We held a Twitter Chat to discuss practical ways to stretch your finances this trying season. In case you missed it, here is the transcript of the questions you asked and the answers we shared:


Question: How can I increase/optimize the financial resources available to me during this time?


Three things:

Question: What’s a proper emergency fund? How much would constitute a sufficient emergency fund?

Response: It is recommended that one should have the equivalent of six months of household expenses/budget set aside for emergency. A good emergency fund is a near-cash that is a cash buffer that one can easily access when a need arises such as in cash deposits or a Money Market Fund, or.

Question: Is it possible that the economy (global or local) might go into a recession following the current covid-19 crisis and if so, how can I best prepare myself to survive it?

Response: You’re right, the world economy is going into recession; the International Monetary Fund (IMF) has predicted a -3% recession. Some of the things you can do include keeping your savings close, setting aside more cash buffer in case your job is disrupted or in the unfortunate chance that you lose it, and learn a skill you can use to earn income.



Question: Would it be wise for one to default on paying the mobi-loans and instead save the cash – Just during this period given we cannot predict the uncertainty that might come after this pandemic?

Response: We advise to honour your obligations. If you can find other areas of cutting costs and still payoff your debt, then that is the best course of action. Remember that you may need to call a debt from the same company in the future.

Question: Would it be prudent to reduce SACCO contributions now in anticipation of salary reduction next month? Should we maintain the contributions and contract spend to the equivalent of intended SACCO reduction?

Response: If you have no other way to survive, yes, but we advise you to always cut costs before cutting savings. In the event you go down this path, then don’t be quick to spend the cash, you can consider re-route it to a near-cash investment pool, like a Money Market Fund.

Question: Would it be a good idea to take advantage of the current suspension of CRB listing to get a loan in order to supplement my available pool of resources?

Response: What are you borrowing to do? Borrowing to consume on items such as food, airtime, entertainment subscriptions is very dangerous, especially in the period we are in. Remember whatever happens it will still be you to repay the loan. Avoid it by all means, if you can by ensuring you live only within your means. If it is a loan that will help generate new income then one can go ahead, albeit cautiously.



Question: Despite having lost substantial amounts due to the effect of the pandemic on the stock market, some long-term investors may be in emergency need of investment to safeguard themselves. Are there any short-term high return investments you can recommend for say 2- 5months etc.?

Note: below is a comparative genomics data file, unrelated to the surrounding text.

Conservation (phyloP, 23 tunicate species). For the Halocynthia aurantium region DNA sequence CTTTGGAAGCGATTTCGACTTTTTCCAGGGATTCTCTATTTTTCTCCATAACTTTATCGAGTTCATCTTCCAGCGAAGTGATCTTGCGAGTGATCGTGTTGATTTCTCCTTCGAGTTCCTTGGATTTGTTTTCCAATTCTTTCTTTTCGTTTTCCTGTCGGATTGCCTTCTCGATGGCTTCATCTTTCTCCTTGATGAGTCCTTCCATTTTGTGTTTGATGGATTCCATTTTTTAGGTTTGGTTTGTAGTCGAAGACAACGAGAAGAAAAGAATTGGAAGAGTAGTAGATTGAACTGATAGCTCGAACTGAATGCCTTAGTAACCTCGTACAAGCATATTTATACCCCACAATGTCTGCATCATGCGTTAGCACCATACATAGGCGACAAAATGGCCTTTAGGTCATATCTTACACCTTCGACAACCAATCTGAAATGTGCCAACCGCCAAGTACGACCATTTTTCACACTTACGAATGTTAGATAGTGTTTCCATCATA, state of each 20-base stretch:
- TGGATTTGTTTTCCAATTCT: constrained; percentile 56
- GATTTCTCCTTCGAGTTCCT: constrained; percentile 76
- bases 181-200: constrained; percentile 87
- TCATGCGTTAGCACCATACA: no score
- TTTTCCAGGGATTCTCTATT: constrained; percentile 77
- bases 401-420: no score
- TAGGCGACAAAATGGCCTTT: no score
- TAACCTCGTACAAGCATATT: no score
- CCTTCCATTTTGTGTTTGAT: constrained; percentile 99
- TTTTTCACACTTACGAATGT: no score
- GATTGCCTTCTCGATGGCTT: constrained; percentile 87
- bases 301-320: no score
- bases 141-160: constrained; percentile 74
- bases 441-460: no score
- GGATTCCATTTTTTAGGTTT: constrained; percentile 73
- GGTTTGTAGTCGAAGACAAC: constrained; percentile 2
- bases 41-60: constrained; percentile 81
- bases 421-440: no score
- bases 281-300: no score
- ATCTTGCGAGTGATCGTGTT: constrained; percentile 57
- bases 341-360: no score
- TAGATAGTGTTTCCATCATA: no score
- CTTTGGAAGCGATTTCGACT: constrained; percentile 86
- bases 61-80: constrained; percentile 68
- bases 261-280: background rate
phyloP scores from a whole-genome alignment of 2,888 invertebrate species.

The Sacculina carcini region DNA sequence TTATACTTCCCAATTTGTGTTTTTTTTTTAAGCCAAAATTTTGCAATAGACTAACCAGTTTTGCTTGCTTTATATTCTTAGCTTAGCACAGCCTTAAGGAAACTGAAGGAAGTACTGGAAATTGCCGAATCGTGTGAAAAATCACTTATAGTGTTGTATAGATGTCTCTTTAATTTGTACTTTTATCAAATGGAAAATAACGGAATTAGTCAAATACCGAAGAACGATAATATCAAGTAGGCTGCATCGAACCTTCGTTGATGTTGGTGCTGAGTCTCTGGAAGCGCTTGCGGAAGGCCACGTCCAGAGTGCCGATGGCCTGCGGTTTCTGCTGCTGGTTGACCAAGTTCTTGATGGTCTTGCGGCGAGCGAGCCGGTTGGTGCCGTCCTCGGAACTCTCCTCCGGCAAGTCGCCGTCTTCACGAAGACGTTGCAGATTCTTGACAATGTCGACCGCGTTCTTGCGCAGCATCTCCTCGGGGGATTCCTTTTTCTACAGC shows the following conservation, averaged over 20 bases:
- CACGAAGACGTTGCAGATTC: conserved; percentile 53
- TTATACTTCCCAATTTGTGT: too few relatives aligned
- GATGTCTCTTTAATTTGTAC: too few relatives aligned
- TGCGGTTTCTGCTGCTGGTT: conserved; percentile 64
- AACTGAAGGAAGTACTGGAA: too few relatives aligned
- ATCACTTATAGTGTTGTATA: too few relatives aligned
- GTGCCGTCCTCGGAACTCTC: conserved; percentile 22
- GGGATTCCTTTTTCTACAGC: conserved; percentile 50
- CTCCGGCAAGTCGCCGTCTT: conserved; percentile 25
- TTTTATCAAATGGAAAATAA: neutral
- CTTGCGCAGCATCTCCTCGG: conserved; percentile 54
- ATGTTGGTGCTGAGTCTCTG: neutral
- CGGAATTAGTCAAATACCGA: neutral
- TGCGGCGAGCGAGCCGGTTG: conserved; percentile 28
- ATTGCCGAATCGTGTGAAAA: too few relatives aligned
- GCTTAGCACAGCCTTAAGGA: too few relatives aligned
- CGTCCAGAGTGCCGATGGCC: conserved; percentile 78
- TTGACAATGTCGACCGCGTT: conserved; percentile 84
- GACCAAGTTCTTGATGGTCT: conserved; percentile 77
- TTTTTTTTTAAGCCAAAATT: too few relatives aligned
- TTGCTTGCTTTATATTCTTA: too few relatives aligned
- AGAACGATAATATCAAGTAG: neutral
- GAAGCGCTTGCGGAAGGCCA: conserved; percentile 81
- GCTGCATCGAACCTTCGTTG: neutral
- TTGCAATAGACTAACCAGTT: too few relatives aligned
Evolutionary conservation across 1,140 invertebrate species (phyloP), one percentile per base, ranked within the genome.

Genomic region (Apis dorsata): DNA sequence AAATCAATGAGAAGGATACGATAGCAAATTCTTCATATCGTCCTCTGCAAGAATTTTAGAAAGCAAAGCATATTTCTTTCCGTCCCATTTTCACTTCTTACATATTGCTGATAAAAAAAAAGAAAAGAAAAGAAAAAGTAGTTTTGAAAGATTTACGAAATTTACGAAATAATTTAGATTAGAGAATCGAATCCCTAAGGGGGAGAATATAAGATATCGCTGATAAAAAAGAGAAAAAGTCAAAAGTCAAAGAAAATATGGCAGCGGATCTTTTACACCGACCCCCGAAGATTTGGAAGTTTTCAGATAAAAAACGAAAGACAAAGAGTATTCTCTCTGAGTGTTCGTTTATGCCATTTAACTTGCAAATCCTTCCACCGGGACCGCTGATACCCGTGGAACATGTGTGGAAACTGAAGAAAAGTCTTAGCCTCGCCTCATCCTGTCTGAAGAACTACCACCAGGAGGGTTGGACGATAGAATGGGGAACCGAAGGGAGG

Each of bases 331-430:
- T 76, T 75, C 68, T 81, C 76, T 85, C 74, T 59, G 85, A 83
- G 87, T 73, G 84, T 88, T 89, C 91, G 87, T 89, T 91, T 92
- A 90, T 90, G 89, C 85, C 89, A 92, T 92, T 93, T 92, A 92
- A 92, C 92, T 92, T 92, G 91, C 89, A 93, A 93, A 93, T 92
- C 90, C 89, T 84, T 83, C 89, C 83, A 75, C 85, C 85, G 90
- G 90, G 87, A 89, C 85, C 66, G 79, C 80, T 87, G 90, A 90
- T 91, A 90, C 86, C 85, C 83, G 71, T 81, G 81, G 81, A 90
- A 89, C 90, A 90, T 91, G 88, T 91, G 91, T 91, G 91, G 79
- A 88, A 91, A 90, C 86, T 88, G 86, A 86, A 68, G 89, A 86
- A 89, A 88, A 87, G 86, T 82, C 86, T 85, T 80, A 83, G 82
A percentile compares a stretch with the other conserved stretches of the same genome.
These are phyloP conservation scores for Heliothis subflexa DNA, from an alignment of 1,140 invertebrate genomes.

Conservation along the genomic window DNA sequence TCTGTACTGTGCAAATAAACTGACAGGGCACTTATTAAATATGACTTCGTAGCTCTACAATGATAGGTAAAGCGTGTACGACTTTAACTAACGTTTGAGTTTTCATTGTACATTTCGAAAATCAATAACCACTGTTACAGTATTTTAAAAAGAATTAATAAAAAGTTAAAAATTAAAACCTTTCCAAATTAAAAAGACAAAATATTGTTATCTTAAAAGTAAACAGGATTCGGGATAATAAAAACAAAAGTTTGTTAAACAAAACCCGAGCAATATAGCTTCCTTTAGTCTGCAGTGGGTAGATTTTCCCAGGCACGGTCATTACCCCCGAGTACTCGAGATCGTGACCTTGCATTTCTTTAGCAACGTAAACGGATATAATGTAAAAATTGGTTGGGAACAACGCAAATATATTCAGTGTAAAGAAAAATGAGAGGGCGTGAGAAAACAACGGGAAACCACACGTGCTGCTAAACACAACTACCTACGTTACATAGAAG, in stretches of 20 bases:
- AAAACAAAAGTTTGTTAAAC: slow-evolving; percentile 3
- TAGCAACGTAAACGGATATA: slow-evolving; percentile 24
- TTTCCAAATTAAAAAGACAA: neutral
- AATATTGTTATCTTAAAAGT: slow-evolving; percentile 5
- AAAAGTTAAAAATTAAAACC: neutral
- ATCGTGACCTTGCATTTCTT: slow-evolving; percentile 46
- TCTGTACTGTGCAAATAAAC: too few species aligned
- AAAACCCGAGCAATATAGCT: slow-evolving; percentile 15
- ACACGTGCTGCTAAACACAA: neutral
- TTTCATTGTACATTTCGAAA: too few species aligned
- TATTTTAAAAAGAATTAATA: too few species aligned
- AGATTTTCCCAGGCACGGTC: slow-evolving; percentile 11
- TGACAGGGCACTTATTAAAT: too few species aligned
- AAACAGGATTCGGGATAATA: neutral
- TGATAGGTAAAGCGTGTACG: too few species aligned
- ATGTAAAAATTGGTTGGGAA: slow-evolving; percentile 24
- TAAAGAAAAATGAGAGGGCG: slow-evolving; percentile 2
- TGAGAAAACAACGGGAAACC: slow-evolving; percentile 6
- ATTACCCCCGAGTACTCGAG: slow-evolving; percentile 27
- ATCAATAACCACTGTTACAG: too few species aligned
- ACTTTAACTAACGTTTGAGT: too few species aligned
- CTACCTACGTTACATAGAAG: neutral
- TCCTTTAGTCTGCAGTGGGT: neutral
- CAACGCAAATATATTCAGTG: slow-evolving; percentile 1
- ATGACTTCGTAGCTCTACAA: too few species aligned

Response: Short-term investments are not your highest earning investments. If you do come across one of these, it should raise your alarm because more often than not, they tend to be Ponzi schemes.

Question: Which is riskiest right now; Equity Fund, bonds or Money Market?

Response: Equity. The price volatilities are quite high and investor confidence has reduced. That being said, it still presents an opportunity for a long-term investor.

Question: Would you recommend stopping any capital expenditure at this point even if I have huge savings?

Response: Not necessarily. It depends on the outlook of where you’re deploying the capital; if it is being invested into something like tourism, no, seeing that it has been heavily disrupted. If you are investing in a field that’s doing well even under the current situation such as medical or technology, then go for it.

Question: Is it a good time to buy a piece of land? I have been saving up to buy one for a couple of years.

Response: Property markets have had a major hit, and prices are likely to continue tanking. There could be more opportunities ahead, and therefore you should practice cautious buying. Establish if it is a necessary buy by asking yourself what the end goal is; is it speculating or development?
Question: Is this the best time to invest or should we wait a bit more. In addition, is it better to get a mortgage or just save up and buy cash?
Response: If investing in the financial markets, there is opportunity but take it cautiously. If you are cash rich, buy cash, but if you are cash flow driven then a mortgage is a good option; and remember mortgages do give you an option to pay it out earlier.

Question: If you have shares, what are you meant to do? Sit and wait for things to get back to normal?

Response: In the current market, and if you have invested in fundamentally strong companies it would be good thing to ride the storm. You could also accumulate more during this low-price time we are experiencing, thus building a big portfolio for the future.

Question: What happens when one has suspended shares? What should an investor do?

Response: We are sorry to hear about this, unfortunately, there is nothing much you can do until the Nairobi Securities Exchange lifts the suspensions.

Question: Would you advise to buy shares now or sell and buy later?

Response: We advise that you buy cautiously and in a calculated manner. The market prices are at a low which makes it a good time to start accumulating. However, be cognizant of the uncertainties of the economy going into the future; only buy if you consider yourself a long-term investor.



We understand that this is a period that nobody had planned for, and if you have any questions regarding these topics, you can reach out to us on any of our social media platforms and we’ll be glad to help you.

Stay Home, Stay Safe.